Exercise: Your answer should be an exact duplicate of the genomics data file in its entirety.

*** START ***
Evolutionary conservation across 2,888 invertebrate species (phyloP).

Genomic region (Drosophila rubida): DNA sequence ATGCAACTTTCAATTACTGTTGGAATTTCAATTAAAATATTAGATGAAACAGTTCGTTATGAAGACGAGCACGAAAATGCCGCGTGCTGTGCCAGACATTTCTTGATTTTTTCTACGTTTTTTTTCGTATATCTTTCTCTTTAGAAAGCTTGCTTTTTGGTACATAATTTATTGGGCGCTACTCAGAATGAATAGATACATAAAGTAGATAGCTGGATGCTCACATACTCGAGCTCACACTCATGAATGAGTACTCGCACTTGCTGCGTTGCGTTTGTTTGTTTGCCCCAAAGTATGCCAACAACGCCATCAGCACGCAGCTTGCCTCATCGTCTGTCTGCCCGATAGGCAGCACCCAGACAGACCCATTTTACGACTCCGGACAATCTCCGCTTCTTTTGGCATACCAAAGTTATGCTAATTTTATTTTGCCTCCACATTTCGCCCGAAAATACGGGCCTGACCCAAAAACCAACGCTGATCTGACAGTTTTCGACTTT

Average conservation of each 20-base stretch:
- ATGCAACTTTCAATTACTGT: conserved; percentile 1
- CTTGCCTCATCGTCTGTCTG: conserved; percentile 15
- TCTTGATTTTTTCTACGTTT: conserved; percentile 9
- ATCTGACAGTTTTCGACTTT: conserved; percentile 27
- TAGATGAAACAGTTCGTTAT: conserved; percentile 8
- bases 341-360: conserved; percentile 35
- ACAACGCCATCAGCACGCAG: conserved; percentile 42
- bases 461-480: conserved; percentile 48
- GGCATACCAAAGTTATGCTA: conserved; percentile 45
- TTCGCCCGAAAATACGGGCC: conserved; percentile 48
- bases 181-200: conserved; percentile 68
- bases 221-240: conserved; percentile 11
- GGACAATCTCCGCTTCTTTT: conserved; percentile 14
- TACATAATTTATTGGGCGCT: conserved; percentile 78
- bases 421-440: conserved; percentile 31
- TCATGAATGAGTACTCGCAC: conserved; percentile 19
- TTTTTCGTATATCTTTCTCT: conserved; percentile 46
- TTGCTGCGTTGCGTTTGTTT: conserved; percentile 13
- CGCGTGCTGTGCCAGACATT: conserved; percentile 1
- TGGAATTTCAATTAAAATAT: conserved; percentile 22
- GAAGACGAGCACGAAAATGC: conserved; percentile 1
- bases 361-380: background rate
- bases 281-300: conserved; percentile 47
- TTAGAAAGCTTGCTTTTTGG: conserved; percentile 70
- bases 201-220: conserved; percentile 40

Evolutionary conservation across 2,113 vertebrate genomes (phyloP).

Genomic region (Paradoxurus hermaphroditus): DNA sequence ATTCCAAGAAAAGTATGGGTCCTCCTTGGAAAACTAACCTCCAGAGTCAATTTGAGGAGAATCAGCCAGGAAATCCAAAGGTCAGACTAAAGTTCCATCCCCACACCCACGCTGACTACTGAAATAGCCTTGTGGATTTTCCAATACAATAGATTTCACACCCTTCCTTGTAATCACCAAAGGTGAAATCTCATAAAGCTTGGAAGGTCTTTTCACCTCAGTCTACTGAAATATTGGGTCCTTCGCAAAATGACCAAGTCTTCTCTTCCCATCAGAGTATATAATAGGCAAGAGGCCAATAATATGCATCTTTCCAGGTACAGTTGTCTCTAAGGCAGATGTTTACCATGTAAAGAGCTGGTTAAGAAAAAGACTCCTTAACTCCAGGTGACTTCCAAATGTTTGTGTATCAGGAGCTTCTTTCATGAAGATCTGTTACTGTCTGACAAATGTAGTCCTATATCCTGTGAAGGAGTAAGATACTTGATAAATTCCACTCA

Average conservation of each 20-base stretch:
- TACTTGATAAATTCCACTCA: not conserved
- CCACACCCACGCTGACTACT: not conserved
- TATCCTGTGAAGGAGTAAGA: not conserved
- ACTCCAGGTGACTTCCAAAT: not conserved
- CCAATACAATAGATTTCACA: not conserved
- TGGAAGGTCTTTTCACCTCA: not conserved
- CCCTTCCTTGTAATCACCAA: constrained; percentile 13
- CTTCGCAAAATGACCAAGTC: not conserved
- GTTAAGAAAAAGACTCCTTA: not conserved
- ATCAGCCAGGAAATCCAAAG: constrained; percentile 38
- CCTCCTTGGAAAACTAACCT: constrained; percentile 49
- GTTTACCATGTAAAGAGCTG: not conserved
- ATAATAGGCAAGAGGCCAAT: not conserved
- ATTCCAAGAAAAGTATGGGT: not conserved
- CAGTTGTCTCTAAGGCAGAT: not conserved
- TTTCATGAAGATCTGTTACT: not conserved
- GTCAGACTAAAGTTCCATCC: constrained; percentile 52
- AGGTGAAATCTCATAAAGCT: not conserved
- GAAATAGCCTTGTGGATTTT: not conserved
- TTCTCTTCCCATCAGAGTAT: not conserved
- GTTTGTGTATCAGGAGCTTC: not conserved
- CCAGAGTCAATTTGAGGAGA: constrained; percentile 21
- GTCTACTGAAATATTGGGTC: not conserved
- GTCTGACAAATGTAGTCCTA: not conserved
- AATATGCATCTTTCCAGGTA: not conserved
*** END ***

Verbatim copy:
Evolutionary conservation across 2,888 invertebrate species (phyloP).

Genomic region (Drosophila rubida): DNA sequence ATGCAACTTTCAATTACTGTTGGAATTTCAATTAAAATATTAGATGAAACAGTTCGTTATGAAGACGAGCACGAAAATGCCGCGTGCTGTGCCAGACATTTCTTGATTTTTTCTACGTTTTTTTTCGTATATCTTTCTCTTTAGAAAGCTTGCTTTTTGGTACATAATTTATTGGGCGCTACTCAGAATGAATAGATACATAAAGTAGATAGCTGGATGCTCACATACTCGAGCTCACACTCATGAATGAGTACTCGCACTTGCTGCGTTGCGTTTGTTTGTTTGCCCCAAAGTATGCCAACAACGCCATCAGCACGCAGCTTGCCTCATCGTCTGTCTGCCCGATAGGCAGCACCCAGACAGACCCATTTTACGACTCCGGACAATCTCCGCTTCTTTTGGCATACCAAAGTTATGCTAATTTTATTTTGCCTCCACATTTCGCCCGAAAATACGGGCCTGACCCAAAAACCAACGCTGATCTGACAGTTTTCGACTTT

Average conservation of each 20-base stretch:
- ATGCAACTTTCAATTACTGT: conserved; percentile 1
- CTTGCCTCATCGTCTGTCTG: conserved; percentile 15
- TCTTGATTTTTTCTACGTTT: conserved; percentile 9
- ATCTGACAGTTTTCGACTTT: conserved; percentile 27
- TAGATGAAACAGTTCGTTAT: conserved; percentile 8
- bases 341-360: conserved; percentile 35
- ACAACGCCATCAGCACGCAG: conserved; percentile 42
- bases 461-480: conserved; percentile 48
- GGCATACCAAAGTTATGCTA: conserved; percentile 45
- TTCGCCCGAAAATACGGGCC: conserved; percentile 48
- bases 181-200: conserved; percentile 68
- bases 221-240: conserved; percentile 11
- GGACAATCTCCGCTTCTTTT: conserved; percentile 14
- TACATAATTTATTGGGCGCT: conserved; percentile 78
- bases 421-440: conserved; percentile 31
- TCATGAATGAGTACTCGCAC: conserved; percentile 19
- TTTTTCGTATATCTTTCTCT: conserved; percentile 46
- TTGCTGCGTTGCGTTTGTTT: conserved; percentile 13
- CGCGTGCTGTGCCAGACATT: conserved; percentile 1
- TGGAATTTCAATTAAAATAT: conserved; percentile 22
- GAAGACGAGCACGAAAATGC: conserved; percentile 1
- bases 361-380: background rate
- bases 281-300: conserved; percentile 47
- TTAGAAAGCTTGCTTTTTGG: conserved; percentile 70
- bases 201-220: conserved; percentile 40

Evolutionary conservation across 2,113 vertebrate genomes (phyloP).

Genomic region (Paradoxurus hermaphroditus): DNA sequence ATTCCAAGAAAAGTATGGGTCCTCCTTGGAAAACTAACCTCCAGAGTCAATTTGAGGAGAATCAGCCAGGAAATCCAAAGGTCAGACTAAAGTTCCATCCCCACACCCACGCTGACTACTGAAATAGCCTTGTGGATTTTCCAATACAATAGATTTCACACCCTTCCTTGTAATCACCAAAGGTGAAATCTCATAAAGCTTGGAAGGTCTTTTCACCTCAGTCTACTGAAATATTGGGTCCTTCGCAAAATGACCAAGTCTTCTCTTCCCATCAGAGTATATAATAGGCAAGAGGCCAATAATATGCATCTTTCCAGGTACAGTTGTCTCTAAGGCAGATGTTTACCATGTAAAGAGCTGGTTAAGAAAAAGACTCCTTAACTCCAGGTGACTTCCAAATGTTTGTGTATCAGGAGCTTCTTTCATGAAGATCTGTTACTGTCTGACAAATGTAGTCCTATATCCTGTGAAGGAGTAAGATACTTGATAAATTCCACTCA

Average conservation of each 20-base stretch:
- TACTTGATAAATTCCACTCA: not conserved
- CCACACCCACGCTGACTACT: not conserved
- TATCCTGTGAAGGAGTAAGA: not conserved
- ACTCCAGGTGACTTCCAAAT: not conserved
- CCAATACAATAGATTTCACA: not conserved
- TGGAAGGTCTTTTCACCTCA: not conserved
- CCCTTCCTTGTAATCACCAA: constrained; percentile 13
- CTTCGCAAAATGACCAAGTC: not conserved
- GTTAAGAAAAAGACTCCTTA: not conserved
- ATCAGCCAGGAAATCCAAAG: constrained; percentile 38
- CCTCCTTGGAAAACTAACCT: constrained; percentile 49
- GTTTACCATGTAAAGAGCTG: not conserved
- ATAATAGGCAAGAGGCCAAT: not conserved
- ATTCCAAGAAAAGTATGGGT: not conserved
- CAGTTGTCTCTAAGGCAGAT: not conserved
- TTTCATGAAGATCTGTTACT: not conserved
- GTCAGACTAAAGTTCCATCC: constrained; percentile 52
- AGGTGAAATCTCATAAAGCT: not conserved
- GAAATAGCCTTGTGGATTTT: not conserved
- TTCTCTTCCCATCAGAGTAT: not conserved
- GTTTGTGTATCAGGAGCTTC: not conserved
- CCAGAGTCAATTTGAGGAGA: constrained; percentile 21
- GTCTACTGAAATATTGGGTC: not conserved
- GTCTGACAAATGTAGTCCTA: not conserved
- AATATGCATCTTTCCAGGTA: not conserved